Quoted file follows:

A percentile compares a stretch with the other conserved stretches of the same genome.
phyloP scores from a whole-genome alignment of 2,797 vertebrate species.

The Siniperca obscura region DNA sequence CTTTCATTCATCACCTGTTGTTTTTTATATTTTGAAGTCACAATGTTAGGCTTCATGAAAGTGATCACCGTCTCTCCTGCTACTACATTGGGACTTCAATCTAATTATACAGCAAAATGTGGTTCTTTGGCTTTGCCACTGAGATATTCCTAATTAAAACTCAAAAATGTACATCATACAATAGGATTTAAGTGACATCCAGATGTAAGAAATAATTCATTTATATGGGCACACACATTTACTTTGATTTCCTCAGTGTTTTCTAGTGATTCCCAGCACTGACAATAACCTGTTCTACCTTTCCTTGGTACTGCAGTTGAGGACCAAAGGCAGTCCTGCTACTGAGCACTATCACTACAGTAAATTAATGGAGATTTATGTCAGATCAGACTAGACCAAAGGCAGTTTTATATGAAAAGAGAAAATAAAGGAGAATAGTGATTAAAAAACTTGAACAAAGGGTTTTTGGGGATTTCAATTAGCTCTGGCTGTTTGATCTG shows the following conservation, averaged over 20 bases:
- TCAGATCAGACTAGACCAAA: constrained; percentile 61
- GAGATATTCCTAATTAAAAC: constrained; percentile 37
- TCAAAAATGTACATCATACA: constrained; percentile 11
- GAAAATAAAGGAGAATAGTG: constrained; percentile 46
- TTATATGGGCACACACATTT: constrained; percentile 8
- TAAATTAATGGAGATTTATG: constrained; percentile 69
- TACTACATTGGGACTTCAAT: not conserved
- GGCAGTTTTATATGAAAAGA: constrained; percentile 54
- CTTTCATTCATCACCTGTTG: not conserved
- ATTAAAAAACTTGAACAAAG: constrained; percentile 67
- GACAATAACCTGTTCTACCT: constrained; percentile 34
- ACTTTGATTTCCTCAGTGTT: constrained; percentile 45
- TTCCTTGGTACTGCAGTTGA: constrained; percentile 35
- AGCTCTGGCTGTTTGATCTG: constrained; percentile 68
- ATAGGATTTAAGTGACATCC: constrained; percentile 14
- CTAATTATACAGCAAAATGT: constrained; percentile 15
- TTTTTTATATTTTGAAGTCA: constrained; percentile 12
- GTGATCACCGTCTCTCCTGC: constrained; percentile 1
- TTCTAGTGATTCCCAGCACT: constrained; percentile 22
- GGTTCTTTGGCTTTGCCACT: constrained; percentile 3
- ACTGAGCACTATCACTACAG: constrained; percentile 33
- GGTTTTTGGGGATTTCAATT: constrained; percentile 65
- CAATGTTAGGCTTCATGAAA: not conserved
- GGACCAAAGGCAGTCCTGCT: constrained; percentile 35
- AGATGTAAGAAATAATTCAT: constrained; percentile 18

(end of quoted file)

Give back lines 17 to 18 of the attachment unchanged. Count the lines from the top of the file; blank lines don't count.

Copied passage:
- AGCTCTGGCTGTTTGATCTG: constrained; percentile 68
- ATAGGATTTAAGTGACATCC: constrained; percentile 14